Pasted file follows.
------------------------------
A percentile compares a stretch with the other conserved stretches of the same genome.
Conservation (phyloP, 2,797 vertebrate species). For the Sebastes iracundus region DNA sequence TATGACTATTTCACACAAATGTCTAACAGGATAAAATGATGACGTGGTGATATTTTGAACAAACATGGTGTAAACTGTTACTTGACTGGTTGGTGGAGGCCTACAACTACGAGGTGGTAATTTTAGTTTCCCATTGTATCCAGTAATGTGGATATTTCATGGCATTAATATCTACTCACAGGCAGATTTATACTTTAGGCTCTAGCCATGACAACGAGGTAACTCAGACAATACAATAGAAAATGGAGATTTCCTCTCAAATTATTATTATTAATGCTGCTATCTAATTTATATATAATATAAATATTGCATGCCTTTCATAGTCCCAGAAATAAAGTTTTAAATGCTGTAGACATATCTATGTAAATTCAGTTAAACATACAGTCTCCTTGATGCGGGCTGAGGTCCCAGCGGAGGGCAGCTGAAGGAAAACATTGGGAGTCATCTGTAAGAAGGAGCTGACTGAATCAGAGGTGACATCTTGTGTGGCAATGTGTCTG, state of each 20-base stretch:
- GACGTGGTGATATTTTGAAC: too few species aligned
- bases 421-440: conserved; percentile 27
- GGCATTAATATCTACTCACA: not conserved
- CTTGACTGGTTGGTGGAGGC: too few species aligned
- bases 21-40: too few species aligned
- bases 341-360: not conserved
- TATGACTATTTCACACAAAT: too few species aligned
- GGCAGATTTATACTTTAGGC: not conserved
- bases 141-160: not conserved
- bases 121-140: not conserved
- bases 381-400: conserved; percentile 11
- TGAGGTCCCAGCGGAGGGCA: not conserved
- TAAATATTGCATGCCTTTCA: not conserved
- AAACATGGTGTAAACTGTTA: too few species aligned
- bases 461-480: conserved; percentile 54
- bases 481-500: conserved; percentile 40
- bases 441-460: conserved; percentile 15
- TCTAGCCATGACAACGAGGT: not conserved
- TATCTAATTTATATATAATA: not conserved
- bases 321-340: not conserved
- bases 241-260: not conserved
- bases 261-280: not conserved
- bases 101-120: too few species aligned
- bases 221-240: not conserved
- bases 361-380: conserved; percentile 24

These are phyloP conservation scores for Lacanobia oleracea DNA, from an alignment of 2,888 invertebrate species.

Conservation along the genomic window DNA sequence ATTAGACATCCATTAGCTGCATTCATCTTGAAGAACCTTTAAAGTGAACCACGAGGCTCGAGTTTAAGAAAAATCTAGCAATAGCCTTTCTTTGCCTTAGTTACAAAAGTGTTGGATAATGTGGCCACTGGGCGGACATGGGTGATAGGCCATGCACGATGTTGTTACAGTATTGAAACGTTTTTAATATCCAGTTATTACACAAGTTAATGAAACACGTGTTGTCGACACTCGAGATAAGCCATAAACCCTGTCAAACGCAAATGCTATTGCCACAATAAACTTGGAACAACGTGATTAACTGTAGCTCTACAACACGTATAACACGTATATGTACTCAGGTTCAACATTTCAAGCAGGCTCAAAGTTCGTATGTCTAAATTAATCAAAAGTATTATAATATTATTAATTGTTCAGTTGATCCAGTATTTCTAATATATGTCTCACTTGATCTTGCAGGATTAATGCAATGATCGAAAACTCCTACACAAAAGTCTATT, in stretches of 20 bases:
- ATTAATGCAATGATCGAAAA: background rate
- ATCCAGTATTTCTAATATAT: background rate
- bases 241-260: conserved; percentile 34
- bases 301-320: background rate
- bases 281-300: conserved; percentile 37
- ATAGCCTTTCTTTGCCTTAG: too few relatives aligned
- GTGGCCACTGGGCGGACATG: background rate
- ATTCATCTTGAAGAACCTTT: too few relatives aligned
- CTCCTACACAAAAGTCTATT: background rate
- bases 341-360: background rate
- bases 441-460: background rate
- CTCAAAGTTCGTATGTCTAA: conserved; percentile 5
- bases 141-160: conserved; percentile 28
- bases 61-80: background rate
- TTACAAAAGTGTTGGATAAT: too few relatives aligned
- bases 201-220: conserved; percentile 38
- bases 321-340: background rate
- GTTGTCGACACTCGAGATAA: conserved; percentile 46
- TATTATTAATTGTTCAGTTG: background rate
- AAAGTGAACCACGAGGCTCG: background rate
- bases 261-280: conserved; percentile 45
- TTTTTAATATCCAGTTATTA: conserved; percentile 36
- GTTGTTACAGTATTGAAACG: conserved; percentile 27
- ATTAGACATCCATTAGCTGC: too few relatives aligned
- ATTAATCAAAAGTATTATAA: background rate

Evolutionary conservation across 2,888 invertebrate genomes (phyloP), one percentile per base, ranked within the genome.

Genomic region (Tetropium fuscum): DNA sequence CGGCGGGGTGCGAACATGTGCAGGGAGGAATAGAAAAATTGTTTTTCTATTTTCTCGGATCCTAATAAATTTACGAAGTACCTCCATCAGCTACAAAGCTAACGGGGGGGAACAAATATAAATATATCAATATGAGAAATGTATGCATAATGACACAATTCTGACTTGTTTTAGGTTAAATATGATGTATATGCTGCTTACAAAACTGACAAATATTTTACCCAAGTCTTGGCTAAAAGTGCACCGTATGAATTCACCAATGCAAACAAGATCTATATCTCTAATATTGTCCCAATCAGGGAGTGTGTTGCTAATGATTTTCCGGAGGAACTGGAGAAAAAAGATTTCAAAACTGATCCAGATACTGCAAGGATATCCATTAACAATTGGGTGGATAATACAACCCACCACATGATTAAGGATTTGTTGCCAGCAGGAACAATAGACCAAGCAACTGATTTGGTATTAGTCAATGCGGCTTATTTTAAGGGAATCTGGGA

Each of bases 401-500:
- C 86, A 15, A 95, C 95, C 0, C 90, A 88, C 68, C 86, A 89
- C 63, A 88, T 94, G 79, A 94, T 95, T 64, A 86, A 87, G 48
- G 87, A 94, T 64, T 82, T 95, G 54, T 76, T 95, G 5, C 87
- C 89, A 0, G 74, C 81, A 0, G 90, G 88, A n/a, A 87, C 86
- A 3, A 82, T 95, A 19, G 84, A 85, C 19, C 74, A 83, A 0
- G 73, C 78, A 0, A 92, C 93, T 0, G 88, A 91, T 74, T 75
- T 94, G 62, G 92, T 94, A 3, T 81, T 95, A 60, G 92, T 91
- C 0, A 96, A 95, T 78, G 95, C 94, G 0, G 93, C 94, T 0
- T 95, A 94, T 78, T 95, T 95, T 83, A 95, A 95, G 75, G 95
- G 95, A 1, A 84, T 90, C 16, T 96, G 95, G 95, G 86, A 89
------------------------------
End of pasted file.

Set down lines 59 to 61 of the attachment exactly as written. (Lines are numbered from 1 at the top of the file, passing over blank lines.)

- C 63, A 88, T 94, G 79, A 94, T 95, T 64, A 86, A 87, G 48
- G 87, A 94, T 64, T 82, T 95, G 54, T 76, T 95, G 5, C 87
- C 89, A 0, G 74, C 81, A 0, G 90, G 88, A n/a, A 87, C 86